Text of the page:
Colombia’s foreign minister said Tuesday that he will formally accuse Cuba of sponsoring terrorism for hosting ELN peace negotiators who his own government refuses a safe return.
Foreign Minister Carlos Holmes Trujillo said he wrote the Cuban ambassador to Bogota to reiterate the demand Havana extradite the rebel leaders in violation of international agreements made by the previous administration.
The threat is the latest attempt to seek the extradition of the ELN leaders who the Colombian government is obligated to guarantee a safe return after President Ivan Duque said he would not continue peace talks after the ELN killed 21 police cadets in a terrorist attack in January.
Duque refuses to acknowledge state commitments
Controversially, Duque has refused to acknowledge his obligation to honor commitments made by his predecessor that force the government to allow the peace negotiators to safely reunite with their troops in the event peace talks break down.
Cuba and other guarantor countries have repeatedly told Bogota that the Cuban government would violate international agreements if it agreed to comply with Trujillo’s demands.
Trujillo and his false claims
In his latest attempt to seek the extradition of the peace negotiators, Trujillo repeated the false claim that Havana must arrest and extradite the ELN leaders because the Colombian government issued a red notice with international police organization Interpol.
According to Interpol, however, this is nonsense. “Each member country decides for itself what legal value to give a Red Notice within their borders,” it says on the international police organization’s website.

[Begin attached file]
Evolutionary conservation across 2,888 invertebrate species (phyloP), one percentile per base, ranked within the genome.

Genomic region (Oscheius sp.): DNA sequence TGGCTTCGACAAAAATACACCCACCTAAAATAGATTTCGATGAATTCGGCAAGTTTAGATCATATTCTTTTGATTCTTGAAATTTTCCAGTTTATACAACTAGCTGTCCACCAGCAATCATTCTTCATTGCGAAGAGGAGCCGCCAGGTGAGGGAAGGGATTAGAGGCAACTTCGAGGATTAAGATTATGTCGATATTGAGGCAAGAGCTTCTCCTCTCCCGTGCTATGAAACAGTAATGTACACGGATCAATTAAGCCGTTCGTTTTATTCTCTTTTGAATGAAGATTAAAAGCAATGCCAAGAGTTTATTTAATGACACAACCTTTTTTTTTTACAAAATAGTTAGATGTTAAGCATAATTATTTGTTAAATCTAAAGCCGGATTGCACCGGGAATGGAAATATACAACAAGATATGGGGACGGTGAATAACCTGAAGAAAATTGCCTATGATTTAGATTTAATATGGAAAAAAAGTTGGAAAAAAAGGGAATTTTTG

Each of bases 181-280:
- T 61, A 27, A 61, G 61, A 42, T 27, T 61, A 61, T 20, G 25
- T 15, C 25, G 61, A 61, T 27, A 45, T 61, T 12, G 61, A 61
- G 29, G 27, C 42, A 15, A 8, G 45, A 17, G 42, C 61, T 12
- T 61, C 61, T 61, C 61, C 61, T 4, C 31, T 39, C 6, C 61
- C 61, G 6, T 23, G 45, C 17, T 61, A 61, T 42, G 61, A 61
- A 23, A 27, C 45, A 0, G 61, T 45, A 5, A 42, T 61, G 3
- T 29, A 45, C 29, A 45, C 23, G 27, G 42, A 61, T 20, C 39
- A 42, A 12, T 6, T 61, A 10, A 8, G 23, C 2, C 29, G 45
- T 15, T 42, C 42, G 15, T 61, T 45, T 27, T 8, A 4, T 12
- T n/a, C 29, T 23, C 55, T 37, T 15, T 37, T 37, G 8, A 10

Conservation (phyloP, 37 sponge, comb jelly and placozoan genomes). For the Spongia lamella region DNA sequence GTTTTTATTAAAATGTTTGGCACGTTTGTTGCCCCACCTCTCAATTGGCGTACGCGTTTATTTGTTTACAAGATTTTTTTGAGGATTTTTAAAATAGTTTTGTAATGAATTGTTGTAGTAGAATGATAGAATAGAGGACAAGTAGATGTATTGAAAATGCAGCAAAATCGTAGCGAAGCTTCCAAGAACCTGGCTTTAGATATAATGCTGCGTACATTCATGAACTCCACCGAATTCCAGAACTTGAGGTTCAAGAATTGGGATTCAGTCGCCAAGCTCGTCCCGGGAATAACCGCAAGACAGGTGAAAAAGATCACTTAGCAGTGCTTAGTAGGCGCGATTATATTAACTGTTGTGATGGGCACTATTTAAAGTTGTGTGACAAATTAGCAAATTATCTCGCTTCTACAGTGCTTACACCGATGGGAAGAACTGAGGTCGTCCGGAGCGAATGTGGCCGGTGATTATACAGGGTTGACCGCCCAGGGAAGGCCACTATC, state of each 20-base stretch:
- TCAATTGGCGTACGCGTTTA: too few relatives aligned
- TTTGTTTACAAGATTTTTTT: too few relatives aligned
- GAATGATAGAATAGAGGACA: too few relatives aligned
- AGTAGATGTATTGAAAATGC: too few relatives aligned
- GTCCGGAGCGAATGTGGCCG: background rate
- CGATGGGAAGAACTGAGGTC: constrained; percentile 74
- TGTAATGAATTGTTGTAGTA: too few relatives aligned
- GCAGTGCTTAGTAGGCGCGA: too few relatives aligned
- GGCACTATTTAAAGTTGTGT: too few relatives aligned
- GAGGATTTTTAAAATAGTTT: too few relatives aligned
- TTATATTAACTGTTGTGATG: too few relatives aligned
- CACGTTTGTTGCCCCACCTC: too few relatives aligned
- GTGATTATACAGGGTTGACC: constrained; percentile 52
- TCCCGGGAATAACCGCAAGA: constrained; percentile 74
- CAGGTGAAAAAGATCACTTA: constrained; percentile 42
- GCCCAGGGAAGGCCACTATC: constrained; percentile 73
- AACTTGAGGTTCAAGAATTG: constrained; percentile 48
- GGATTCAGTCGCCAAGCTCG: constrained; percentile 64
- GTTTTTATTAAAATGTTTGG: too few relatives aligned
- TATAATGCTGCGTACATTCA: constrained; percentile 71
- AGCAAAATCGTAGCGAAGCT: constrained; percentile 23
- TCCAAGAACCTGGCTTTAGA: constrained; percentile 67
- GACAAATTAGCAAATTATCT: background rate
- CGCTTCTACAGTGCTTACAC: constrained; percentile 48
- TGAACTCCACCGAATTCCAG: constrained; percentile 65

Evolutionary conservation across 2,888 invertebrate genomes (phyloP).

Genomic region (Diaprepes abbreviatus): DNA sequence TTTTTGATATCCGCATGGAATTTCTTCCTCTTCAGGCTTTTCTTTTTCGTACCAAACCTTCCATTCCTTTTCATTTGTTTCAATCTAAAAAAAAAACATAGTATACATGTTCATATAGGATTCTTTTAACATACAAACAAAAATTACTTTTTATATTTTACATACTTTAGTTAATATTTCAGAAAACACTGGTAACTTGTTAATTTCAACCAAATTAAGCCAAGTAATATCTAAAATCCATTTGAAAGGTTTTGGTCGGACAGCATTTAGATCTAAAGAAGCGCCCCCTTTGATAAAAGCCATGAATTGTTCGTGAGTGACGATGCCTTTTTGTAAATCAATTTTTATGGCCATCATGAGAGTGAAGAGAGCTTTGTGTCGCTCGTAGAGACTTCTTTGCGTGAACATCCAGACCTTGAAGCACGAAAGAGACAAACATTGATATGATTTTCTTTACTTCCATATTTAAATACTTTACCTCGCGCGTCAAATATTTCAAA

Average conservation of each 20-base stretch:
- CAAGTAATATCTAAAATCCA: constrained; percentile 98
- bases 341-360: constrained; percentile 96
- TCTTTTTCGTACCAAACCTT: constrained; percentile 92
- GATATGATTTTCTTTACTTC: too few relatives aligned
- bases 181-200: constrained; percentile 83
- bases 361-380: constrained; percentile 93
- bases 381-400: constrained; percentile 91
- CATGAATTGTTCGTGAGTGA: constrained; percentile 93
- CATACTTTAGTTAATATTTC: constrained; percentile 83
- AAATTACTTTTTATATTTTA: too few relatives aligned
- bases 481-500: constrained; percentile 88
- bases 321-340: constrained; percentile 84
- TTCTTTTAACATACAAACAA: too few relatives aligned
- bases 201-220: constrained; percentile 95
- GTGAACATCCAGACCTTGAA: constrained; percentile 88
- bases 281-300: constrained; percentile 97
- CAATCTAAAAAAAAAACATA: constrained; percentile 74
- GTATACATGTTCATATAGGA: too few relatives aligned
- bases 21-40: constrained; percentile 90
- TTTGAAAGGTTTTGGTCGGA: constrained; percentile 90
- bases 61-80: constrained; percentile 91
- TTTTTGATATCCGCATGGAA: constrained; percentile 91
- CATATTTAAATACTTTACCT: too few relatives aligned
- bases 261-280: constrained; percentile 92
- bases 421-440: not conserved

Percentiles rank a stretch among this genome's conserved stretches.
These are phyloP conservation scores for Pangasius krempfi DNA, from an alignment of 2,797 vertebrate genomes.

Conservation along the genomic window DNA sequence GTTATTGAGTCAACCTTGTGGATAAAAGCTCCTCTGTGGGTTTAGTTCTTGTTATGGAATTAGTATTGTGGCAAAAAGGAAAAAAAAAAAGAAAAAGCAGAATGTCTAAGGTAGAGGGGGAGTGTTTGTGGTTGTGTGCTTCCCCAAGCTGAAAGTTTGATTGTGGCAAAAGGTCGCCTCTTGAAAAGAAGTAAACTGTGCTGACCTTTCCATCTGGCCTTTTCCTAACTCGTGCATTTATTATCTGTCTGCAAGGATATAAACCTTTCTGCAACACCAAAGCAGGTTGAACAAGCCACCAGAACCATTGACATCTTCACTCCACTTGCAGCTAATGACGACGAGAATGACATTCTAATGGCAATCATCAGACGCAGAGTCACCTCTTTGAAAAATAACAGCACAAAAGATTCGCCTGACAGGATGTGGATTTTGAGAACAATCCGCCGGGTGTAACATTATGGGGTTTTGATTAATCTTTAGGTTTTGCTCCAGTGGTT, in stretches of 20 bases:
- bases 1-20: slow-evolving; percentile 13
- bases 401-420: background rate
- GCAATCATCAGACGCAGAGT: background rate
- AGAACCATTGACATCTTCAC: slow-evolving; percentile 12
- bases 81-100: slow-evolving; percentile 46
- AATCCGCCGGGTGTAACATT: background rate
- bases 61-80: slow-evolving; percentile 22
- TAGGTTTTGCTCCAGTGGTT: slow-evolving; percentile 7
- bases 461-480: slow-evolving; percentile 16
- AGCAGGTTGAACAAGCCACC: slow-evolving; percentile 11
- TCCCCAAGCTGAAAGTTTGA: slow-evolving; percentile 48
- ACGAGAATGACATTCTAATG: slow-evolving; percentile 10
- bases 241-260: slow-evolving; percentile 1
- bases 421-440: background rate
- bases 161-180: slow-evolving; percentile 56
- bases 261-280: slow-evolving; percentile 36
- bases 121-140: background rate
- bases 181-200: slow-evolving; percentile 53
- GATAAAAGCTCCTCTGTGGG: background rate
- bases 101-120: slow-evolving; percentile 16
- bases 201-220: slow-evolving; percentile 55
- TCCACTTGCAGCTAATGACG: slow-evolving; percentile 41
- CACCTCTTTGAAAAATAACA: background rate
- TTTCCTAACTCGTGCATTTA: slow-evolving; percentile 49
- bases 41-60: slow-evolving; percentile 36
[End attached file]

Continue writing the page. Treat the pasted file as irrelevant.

As if that wasn’t enough, the foreign minister cited “the announced alliance between the ELN and the narcoterrorist group” of “Ivan Marquez,” who abandoned a peace process and rearmed last month.
Such an alliance was never announced. While Marquez said on YouTube he would seek to hook up with the ELN and other FARC dissident groups, no agreement was ever announced.
Is Trujillo going to make a fool of Colombia at the UN?
Trujillo said that “the government of Colombia respects and will enforce Resolution 1373” that was adopted by the United Nations’ Security Council two weeks after the September 11, 2001 terrorist attack in the United States.
According to the foreign minister, his government will “denounce those States that host, protect, finance or allow the circulation in their territory of members of groups that have committed, commit or plan to commit terrorist acts in Colombia before the highest instances of the UN.”
The UN Security Council, however, has been aware of the ELN leaders’ presence on Cuba since the peace talks moved there months before Duque took office and suspended talks in August 2018.
In fact, the ELN said in July that it had formally surrendered all the partial agreements made before Duque took office and suspended the talks.
It is unclear how Trujillo came to the belief he can force the Cuban government to comply with international agreements while refusing to acknowledge his own government’s international obligations.
The Duque administration’s refusal to continue peace talks with the ELN and chronic noncompliance with the peace deal with the FARC has reignited armed conflict throughout the country.
The United Nations Security Council urged the government in July to implement the peace agreement with the FARC that is monitored by the UN.